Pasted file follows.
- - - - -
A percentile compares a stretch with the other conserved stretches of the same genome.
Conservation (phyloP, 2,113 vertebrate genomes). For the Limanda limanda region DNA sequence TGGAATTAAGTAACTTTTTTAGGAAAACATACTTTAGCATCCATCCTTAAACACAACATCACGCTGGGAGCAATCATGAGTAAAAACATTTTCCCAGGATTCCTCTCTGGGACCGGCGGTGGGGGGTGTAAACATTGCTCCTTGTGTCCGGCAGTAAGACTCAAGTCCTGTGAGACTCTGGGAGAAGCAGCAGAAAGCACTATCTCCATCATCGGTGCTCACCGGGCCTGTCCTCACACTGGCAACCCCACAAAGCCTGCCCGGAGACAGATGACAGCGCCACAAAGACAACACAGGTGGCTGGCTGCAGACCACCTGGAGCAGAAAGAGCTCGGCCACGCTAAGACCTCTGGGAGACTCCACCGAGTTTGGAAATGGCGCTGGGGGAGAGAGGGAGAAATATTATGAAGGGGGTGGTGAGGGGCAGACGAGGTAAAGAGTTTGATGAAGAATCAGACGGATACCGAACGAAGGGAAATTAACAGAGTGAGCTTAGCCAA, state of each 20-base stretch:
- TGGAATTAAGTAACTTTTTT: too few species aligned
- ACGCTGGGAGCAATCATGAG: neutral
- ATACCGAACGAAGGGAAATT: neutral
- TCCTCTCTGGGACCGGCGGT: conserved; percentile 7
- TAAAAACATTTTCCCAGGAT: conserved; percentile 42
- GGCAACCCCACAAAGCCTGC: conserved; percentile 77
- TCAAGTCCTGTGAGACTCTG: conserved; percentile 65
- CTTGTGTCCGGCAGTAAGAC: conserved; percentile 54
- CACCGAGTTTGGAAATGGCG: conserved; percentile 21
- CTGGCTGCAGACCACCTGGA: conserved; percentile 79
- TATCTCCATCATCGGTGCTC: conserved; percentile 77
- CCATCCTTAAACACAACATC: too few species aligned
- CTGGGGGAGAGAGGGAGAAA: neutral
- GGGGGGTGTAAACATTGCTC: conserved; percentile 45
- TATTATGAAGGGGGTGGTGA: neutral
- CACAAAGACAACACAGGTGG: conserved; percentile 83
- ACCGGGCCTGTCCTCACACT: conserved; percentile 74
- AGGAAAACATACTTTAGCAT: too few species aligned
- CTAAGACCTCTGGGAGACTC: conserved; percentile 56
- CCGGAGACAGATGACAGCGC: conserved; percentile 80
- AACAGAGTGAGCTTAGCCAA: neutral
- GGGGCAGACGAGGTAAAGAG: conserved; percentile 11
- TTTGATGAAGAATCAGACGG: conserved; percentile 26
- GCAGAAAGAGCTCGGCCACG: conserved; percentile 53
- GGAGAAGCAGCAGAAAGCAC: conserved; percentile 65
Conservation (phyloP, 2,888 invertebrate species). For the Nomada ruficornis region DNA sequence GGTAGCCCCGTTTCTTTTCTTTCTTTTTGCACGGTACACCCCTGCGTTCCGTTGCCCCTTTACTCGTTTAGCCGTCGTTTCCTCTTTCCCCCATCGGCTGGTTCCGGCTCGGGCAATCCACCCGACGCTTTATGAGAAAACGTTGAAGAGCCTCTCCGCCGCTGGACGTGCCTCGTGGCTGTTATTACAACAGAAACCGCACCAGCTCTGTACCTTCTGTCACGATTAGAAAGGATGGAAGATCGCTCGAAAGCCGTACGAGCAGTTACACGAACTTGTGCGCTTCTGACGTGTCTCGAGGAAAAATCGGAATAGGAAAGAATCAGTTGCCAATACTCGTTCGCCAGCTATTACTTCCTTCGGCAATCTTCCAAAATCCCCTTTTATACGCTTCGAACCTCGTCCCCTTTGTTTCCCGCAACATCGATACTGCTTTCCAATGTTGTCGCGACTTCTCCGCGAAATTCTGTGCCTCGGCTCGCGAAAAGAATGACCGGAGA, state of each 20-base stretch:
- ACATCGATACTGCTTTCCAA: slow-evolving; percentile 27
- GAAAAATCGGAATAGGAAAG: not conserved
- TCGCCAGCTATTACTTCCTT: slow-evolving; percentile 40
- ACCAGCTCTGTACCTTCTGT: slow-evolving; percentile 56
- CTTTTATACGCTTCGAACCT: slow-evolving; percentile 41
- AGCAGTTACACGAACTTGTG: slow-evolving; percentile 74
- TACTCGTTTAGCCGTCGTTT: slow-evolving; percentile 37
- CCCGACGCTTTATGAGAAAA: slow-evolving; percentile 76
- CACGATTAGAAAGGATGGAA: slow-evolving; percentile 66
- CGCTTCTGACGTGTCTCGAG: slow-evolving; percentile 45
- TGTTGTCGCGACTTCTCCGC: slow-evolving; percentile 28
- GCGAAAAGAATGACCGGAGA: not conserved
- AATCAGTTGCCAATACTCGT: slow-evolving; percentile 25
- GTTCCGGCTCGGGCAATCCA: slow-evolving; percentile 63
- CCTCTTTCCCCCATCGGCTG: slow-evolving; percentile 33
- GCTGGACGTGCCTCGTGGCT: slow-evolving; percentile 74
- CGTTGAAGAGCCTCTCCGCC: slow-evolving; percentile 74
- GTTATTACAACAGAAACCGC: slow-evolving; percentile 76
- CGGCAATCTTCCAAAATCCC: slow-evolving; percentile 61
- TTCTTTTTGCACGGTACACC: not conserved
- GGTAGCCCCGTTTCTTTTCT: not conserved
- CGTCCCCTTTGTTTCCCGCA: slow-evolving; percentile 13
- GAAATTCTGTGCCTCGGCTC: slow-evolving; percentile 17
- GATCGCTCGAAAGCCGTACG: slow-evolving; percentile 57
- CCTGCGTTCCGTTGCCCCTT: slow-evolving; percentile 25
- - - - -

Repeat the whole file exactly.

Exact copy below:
A percentile compares a stretch with the other conserved stretches of the same genome.
Conservation (phyloP, 2,113 vertebrate genomes). For the Limanda limanda region DNA sequence TGGAATTAAGTAACTTTTTTAGGAAAACATACTTTAGCATCCATCCTTAAACACAACATCACGCTGGGAGCAATCATGAGTAAAAACATTTTCCCAGGATTCCTCTCTGGGACCGGCGGTGGGGGGTGTAAACATTGCTCCTTGTGTCCGGCAGTAAGACTCAAGTCCTGTGAGACTCTGGGAGAAGCAGCAGAAAGCACTATCTCCATCATCGGTGCTCACCGGGCCTGTCCTCACACTGGCAACCCCACAAAGCCTGCCCGGAGACAGATGACAGCGCCACAAAGACAACACAGGTGGCTGGCTGCAGACCACCTGGAGCAGAAAGAGCTCGGCCACGCTAAGACCTCTGGGAGACTCCACCGAGTTTGGAAATGGCGCTGGGGGAGAGAGGGAGAAATATTATGAAGGGGGTGGTGAGGGGCAGACGAGGTAAAGAGTTTGATGAAGAATCAGACGGATACCGAACGAAGGGAAATTAACAGAGTGAGCTTAGCCAA, state of each 20-base stretch:
- TGGAATTAAGTAACTTTTTT: too few species aligned
- ACGCTGGGAGCAATCATGAG: neutral
- ATACCGAACGAAGGGAAATT: neutral
- TCCTCTCTGGGACCGGCGGT: conserved; percentile 7
- TAAAAACATTTTCCCAGGAT: conserved; percentile 42
- GGCAACCCCACAAAGCCTGC: conserved; percentile 77
- TCAAGTCCTGTGAGACTCTG: conserved; percentile 65
- CTTGTGTCCGGCAGTAAGAC: conserved; percentile 54
- CACCGAGTTTGGAAATGGCG: conserved; percentile 21
- CTGGCTGCAGACCACCTGGA: conserved; percentile 79
- TATCTCCATCATCGGTGCTC: conserved; percentile 77
- CCATCCTTAAACACAACATC: too few species aligned
- CTGGGGGAGAGAGGGAGAAA: neutral
- GGGGGGTGTAAACATTGCTC: conserved; percentile 45
- TATTATGAAGGGGGTGGTGA: neutral
- CACAAAGACAACACAGGTGG: conserved; percentile 83
- ACCGGGCCTGTCCTCACACT: conserved; percentile 74
- AGGAAAACATACTTTAGCAT: too few species aligned
- CTAAGACCTCTGGGAGACTC: conserved; percentile 56
- CCGGAGACAGATGACAGCGC: conserved; percentile 80
- AACAGAGTGAGCTTAGCCAA: neutral
- GGGGCAGACGAGGTAAAGAG: conserved; percentile 11
- TTTGATGAAGAATCAGACGG: conserved; percentile 26
- GCAGAAAGAGCTCGGCCACG: conserved; percentile 53
- GGAGAAGCAGCAGAAAGCAC: conserved; percentile 65
Conservation (phyloP, 2,888 invertebrate species). For the Nomada ruficornis region DNA sequence GGTAGCCCCGTTTCTTTTCTTTCTTTTTGCACGGTACACCCCTGCGTTCCGTTGCCCCTTTACTCGTTTAGCCGTCGTTTCCTCTTTCCCCCATCGGCTGGTTCCGGCTCGGGCAATCCACCCGACGCTTTATGAGAAAACGTTGAAGAGCCTCTCCGCCGCTGGACGTGCCTCGTGGCTGTTATTACAACAGAAACCGCACCAGCTCTGTACCTTCTGTCACGATTAGAAAGGATGGAAGATCGCTCGAAAGCCGTACGAGCAGTTACACGAACTTGTGCGCTTCTGACGTGTCTCGAGGAAAAATCGGAATAGGAAAGAATCAGTTGCCAATACTCGTTCGCCAGCTATTACTTCCTTCGGCAATCTTCCAAAATCCCCTTTTATACGCTTCGAACCTCGTCCCCTTTGTTTCCCGCAACATCGATACTGCTTTCCAATGTTGTCGCGACTTCTCCGCGAAATTCTGTGCCTCGGCTCGCGAAAAGAATGACCGGAGA, state of each 20-base stretch:
- ACATCGATACTGCTTTCCAA: slow-evolving; percentile 27
- GAAAAATCGGAATAGGAAAG: not conserved
- TCGCCAGCTATTACTTCCTT: slow-evolving; percentile 40
- ACCAGCTCTGTACCTTCTGT: slow-evolving; percentile 56
- CTTTTATACGCTTCGAACCT: slow-evolving; percentile 41
- AGCAGTTACACGAACTTGTG: slow-evolving; percentile 74
- TACTCGTTTAGCCGTCGTTT: slow-evolving; percentile 37
- CCCGACGCTTTATGAGAAAA: slow-evolving; percentile 76
- CACGATTAGAAAGGATGGAA: slow-evolving; percentile 66
- CGCTTCTGACGTGTCTCGAG: slow-evolving; percentile 45
- TGTTGTCGCGACTTCTCCGC: slow-evolving; percentile 28
- GCGAAAAGAATGACCGGAGA: not conserved
- AATCAGTTGCCAATACTCGT: slow-evolving; percentile 25
- GTTCCGGCTCGGGCAATCCA: slow-evolving; percentile 63
- CCTCTTTCCCCCATCGGCTG: slow-evolving; percentile 33
- GCTGGACGTGCCTCGTGGCT: slow-evolving; percentile 74
- CGTTGAAGAGCCTCTCCGCC: slow-evolving; percentile 74
- GTTATTACAACAGAAACCGC: slow-evolving; percentile 76
- CGGCAATCTTCCAAAATCCC: slow-evolving; percentile 61
- TTCTTTTTGCACGGTACACC: not conserved
- GGTAGCCCCGTTTCTTTTCT: not conserved
- CGTCCCCTTTGTTTCCCGCA: slow-evolving; percentile 13
- GAAATTCTGTGCCTCGGCTC: slow-evolving; percentile 17
- GATCGCTCGAAAGCCGTACG: slow-evolving; percentile 57
- CCTGCGTTCCGTTGCCCCTT: slow-evolving; percentile 25